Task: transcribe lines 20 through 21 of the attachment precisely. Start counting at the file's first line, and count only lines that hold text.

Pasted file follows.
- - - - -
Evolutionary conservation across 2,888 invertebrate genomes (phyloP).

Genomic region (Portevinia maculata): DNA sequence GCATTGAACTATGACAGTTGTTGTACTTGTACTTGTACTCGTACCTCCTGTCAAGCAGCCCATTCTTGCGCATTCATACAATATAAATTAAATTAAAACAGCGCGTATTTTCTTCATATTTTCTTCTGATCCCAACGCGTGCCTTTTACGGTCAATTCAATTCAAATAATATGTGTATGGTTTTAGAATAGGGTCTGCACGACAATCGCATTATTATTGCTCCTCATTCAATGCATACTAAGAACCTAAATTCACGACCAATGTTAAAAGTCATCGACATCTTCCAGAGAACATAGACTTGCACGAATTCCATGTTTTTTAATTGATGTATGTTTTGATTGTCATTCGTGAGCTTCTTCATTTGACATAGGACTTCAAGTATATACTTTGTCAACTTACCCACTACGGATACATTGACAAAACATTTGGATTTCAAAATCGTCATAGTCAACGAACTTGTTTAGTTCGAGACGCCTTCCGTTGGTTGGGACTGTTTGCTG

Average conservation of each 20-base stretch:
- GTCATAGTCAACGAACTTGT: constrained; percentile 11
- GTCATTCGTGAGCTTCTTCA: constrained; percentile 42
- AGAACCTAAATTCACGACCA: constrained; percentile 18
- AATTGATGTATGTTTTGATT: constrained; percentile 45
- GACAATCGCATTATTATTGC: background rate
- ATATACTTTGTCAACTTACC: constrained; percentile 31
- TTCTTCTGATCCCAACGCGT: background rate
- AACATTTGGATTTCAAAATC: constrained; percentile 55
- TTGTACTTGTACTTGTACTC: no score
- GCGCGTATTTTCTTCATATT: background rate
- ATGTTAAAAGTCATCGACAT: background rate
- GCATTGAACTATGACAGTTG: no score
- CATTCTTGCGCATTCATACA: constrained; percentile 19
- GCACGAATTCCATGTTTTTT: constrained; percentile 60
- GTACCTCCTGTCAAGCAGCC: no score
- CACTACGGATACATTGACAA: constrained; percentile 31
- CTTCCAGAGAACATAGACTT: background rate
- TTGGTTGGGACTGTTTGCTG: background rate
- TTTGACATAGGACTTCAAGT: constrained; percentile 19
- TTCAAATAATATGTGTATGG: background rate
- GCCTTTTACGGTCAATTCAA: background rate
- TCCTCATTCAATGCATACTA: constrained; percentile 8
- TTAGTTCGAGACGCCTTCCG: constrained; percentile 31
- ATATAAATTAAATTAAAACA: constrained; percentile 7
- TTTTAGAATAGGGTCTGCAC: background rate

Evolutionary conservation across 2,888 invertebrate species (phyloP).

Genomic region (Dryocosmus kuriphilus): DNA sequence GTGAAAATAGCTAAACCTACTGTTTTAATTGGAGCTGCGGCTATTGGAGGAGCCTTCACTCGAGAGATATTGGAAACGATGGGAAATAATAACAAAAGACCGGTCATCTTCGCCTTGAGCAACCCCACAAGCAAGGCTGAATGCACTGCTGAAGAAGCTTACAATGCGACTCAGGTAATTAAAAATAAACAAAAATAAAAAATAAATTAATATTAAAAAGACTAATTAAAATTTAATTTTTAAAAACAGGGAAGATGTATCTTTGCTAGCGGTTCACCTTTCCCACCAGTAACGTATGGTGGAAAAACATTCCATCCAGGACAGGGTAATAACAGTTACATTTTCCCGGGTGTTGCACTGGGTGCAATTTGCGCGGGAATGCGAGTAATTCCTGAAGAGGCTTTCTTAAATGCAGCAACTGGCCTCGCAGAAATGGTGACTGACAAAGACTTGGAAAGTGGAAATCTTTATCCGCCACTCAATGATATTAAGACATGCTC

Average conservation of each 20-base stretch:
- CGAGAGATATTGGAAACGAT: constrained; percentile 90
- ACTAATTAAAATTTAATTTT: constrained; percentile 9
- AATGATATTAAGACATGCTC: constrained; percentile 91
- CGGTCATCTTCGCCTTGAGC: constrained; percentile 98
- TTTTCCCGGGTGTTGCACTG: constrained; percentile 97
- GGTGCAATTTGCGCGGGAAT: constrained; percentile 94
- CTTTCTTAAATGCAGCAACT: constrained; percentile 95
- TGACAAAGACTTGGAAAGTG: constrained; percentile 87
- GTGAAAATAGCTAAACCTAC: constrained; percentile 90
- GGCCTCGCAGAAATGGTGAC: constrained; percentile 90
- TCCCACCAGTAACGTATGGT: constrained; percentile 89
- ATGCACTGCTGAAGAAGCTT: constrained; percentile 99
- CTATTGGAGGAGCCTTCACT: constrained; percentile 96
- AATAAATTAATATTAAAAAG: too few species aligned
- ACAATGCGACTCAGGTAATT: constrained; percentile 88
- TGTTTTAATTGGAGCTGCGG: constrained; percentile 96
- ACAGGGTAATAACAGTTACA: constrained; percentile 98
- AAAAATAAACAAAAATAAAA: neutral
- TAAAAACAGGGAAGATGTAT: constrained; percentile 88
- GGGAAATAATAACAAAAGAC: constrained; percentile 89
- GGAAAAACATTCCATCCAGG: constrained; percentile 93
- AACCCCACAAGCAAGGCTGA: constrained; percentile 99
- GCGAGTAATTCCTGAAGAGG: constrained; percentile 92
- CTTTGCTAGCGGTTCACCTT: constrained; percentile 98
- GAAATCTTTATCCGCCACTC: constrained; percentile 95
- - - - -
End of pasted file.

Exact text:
- CTTCCAGAGAACATAGACTT: background rate
- TTGGTTGGGACTGTTTGCTG: background rate